# Example 1.3: Analyzing a Botched 2(7-4) Fractional Factorial Design

In Example 1.1: Designing and Analyzing a 2(7-4) Fractional Factorial Design, we studied the effect of 7 different factors on the speed with which a bicyclist can climb a hill (see also, Box, Hunter, and Hunter, 1978). Let's suppose that on one of the runs for this hypothetical experiment, the gear was incorrectly adjusted to the second level rather than the first (lowest) level so that the run was no longer consistent with the original design. Such imprecise settings will alter the properties (confounding, resolution) of the experiment; however, unless the experimental runs are grossly mismatched (different from the desired values), valid and meaningful analyses can still be conducted. These so-called botched designs can still be analyzed correctly in STATISTICA Experimental Design

Botching the Experiment. To begin, open the example data file Cycling.sta.

Ribbon bar. Select the Home tab. In the File group, on the Open menu, select Open Examples to display the Open a STATISTICA Data File dialog box. Double-click the Datasets folder, and then open the data set.

Classic menus. On the File menu, click Open Examples to display the Open a STATISTICA Data File dialog box. The data file is located in the Datasets folder.

The (fictitious) results in this data file were reported by Box, Hunter, and Hunter (1978, page 391).

Shown here are the original settings for the factors; note that text values (e.g., Up, Down) were also entered to identify the respective settings. You can toggle between text and numeric values in the data file by clicking the Show/hide text labels button.

Let's assume that for the second run, the gear was not actually shifted to the low position; instead, it was shifted to the second lowest position. To make this modification, enter a -0.8 in the second case of the variable GEAR. The data will now look as shown below.

Specifying the design. Select the Experimental Design (DOE) analysis.

Ribbon bar. Select the Statistics tab, and in the Industrial Statistics group, click DOE to display the Design & Analysis of Experiments Startup Panel.

Classic menus. From the Statistics - Industrial Statistics & Six Sigma submenu, select Experimental Design (DOE) to display the Design & Analysis of Experiments Startup Panel.

Then select 2**(k-p) standard designs (Box, Hunter, and Hunter) from the Startup Panel and click the OK button. In the Design & Analysis of Experiments with Two-Level Factors dialog, click on the Analyze design tab, and select the Design contains botched runs; factor low/high values not exact check box. Next, click the Variables button to select the Dependent and Indep. (factors). The dependent variable in this case is variable Time, which contains the times that the person required to cycle up the hill; variables Seat through Tires are the independent variables because they contain the codes (+1,-1) that uniquely identify to which group in the design the respective case belongs. For this example, we will let STATISTICA determine factor levels from the data file itself, so you do not need to make changes to the To recode factor values (levels), use options. The dialog will look like this.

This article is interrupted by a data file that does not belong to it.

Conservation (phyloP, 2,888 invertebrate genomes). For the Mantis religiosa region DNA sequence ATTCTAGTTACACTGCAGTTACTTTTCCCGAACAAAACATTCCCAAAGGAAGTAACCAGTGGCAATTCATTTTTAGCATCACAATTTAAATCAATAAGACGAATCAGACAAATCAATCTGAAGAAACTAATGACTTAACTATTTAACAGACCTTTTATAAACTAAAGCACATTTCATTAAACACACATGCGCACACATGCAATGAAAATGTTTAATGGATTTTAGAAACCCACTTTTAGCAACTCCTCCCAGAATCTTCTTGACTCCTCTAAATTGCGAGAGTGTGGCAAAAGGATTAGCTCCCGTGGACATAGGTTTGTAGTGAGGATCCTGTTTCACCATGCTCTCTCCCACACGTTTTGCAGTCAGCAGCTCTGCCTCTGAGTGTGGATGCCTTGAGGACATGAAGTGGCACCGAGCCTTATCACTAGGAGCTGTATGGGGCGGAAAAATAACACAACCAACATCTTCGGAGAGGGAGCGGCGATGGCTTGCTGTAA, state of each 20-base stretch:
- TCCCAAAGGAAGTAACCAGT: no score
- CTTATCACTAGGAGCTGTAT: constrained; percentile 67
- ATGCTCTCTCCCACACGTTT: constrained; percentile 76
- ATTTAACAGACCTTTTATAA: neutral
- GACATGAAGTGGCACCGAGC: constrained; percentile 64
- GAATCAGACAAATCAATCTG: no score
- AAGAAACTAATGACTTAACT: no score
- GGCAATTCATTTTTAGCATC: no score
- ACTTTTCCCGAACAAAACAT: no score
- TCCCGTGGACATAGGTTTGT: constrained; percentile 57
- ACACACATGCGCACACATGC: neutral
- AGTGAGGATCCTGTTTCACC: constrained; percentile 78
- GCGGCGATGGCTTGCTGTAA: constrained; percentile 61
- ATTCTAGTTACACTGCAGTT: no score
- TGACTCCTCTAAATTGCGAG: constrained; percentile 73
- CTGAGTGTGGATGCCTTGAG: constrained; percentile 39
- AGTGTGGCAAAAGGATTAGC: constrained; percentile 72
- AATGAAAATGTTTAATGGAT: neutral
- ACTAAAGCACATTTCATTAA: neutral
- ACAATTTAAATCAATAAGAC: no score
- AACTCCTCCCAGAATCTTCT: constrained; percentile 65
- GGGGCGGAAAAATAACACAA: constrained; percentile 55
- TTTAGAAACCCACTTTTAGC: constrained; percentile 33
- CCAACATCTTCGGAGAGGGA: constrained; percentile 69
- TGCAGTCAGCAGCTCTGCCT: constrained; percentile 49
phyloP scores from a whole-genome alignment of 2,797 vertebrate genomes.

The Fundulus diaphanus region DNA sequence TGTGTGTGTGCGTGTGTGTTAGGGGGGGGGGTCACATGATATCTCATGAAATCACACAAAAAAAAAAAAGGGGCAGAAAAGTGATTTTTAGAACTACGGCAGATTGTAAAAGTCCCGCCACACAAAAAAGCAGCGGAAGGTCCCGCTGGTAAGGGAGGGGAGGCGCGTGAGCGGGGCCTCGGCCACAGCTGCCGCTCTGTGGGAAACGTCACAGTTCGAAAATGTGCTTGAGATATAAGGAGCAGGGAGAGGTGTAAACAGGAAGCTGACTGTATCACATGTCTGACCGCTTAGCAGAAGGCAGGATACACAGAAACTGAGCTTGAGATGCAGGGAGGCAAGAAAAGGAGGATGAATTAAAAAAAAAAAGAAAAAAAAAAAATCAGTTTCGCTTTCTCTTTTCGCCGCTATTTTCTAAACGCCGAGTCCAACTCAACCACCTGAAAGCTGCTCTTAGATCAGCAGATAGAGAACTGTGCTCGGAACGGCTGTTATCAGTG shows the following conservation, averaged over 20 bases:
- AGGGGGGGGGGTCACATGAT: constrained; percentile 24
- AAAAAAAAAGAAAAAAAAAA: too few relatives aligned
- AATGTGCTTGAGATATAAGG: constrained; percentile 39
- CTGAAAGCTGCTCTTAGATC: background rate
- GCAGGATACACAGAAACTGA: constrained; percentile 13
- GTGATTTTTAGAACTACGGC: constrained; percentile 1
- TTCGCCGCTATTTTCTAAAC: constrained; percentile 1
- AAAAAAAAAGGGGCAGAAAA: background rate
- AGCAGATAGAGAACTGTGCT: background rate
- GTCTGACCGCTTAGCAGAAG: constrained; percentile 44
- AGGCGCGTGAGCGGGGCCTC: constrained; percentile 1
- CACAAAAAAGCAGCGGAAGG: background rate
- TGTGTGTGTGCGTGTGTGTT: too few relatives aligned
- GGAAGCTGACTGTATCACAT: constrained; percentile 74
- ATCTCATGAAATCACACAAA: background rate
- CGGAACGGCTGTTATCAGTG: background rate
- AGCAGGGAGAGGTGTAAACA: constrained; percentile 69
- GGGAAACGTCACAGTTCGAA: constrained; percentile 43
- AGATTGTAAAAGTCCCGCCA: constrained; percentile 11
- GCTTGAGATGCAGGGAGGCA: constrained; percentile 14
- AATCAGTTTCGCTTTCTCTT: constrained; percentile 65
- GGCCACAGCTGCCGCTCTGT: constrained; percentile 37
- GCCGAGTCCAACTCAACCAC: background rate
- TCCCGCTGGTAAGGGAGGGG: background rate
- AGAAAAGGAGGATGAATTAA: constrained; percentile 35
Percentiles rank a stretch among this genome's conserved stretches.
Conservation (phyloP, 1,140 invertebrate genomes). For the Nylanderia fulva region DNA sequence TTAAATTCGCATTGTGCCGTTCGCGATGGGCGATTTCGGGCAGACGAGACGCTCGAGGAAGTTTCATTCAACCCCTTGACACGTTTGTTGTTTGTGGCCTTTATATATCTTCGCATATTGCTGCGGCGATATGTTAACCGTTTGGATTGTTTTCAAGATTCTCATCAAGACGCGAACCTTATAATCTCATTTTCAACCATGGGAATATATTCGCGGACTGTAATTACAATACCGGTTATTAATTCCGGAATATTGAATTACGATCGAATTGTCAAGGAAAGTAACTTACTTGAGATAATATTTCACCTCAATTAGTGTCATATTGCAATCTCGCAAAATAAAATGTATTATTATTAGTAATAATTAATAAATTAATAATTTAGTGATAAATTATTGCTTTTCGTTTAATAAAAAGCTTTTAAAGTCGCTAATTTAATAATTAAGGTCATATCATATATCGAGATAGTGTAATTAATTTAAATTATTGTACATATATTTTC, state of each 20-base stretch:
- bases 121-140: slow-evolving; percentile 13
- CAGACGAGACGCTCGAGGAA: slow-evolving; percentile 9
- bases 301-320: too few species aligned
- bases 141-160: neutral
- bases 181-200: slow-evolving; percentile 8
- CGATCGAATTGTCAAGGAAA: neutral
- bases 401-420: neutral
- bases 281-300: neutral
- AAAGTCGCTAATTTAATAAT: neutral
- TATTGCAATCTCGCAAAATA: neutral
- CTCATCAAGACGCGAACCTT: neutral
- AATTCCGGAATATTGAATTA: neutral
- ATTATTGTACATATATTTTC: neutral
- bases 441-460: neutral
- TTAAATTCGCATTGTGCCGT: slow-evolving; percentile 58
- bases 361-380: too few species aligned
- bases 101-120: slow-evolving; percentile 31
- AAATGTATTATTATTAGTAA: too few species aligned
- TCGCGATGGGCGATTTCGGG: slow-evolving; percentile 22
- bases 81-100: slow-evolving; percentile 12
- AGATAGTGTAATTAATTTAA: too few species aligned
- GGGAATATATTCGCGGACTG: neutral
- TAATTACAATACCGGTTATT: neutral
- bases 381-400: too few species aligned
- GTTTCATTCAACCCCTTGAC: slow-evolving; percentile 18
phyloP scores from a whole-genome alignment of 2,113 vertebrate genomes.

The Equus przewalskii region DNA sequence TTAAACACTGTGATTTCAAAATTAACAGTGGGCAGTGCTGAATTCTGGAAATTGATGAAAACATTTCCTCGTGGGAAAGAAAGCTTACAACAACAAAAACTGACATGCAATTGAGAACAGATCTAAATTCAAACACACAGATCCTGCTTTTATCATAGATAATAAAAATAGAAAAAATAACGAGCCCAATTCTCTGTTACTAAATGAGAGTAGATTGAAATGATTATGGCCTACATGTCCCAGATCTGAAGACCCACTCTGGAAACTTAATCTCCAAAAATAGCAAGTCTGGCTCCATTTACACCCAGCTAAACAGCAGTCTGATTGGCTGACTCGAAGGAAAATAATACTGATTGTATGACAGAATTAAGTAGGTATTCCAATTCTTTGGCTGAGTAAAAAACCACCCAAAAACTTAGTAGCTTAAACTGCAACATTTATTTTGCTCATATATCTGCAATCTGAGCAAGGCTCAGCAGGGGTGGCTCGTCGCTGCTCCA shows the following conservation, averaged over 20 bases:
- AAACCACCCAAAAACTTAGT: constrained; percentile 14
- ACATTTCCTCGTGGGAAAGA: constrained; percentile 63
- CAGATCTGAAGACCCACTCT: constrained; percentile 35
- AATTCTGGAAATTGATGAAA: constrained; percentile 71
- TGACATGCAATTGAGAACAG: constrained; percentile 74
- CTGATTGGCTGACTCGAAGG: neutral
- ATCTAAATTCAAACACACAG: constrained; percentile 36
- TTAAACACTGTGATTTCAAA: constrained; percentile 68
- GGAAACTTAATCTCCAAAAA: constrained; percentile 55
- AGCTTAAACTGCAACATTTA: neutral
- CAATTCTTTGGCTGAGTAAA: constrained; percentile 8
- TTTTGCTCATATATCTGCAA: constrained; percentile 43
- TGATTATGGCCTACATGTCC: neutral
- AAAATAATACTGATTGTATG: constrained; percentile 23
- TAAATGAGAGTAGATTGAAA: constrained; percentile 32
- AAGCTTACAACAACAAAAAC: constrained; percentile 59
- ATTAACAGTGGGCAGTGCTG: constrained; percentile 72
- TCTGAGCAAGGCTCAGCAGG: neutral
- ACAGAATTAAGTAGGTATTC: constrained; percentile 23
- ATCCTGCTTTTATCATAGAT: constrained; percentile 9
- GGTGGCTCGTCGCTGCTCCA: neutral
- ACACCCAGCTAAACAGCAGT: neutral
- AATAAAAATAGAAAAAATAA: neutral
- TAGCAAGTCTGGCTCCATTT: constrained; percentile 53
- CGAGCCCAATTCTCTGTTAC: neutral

Reviewing results. Now, click the OK button, and the Analysis of an Experiment with Two-Level Factors dialog will be displayed.

Note that the DESIGN SUMMARY statement now indicates that this is a botched design.

Main effects. Now click on the ANOVA/Effects tab and click the Summary: Effect estimates button to display this spreadsheet with the effect estimates.

As with Example 1.1, STATISTICA will fit a simple main effects model, without interactions. Remember that our initial design is of resolution III (3); hence, the two-way interactions are confounded with the main effects, and they cannot be estimated from this design. The first numeric column of the spreadsheet shown above contains the Effect estimates. These parameter estimates can be interpreted as deviations of the mean of the negative settings from the mean of the positive settings for the respective factors. Recall that even though our design is botched (i.e., for one run, the seat setting was at -.8 instead of -1, the scaling was still for a minimum of -1 and a maximum of 1. So, for example, the Effect column gives us the estimate of what happens when the factor goes from its low value to its high value. When the seat position went from down (-1) to up (+1), the time to climb the hill increased by an average of 2.92 seconds. The second numeric column contains the effect Coefficients. These are the coefficients that could be used for the prediction of climb-time for new factor settings, via the linear equation:

ypred. = b0 + b1*x1 + ... + b7*x7

where ypred. stands for the predicted climb-time, x1 through x7 stand for the settings of the factors (1 through 7), b1 through b7 are the respective coefficients, and b0 stands for the intercept or mean.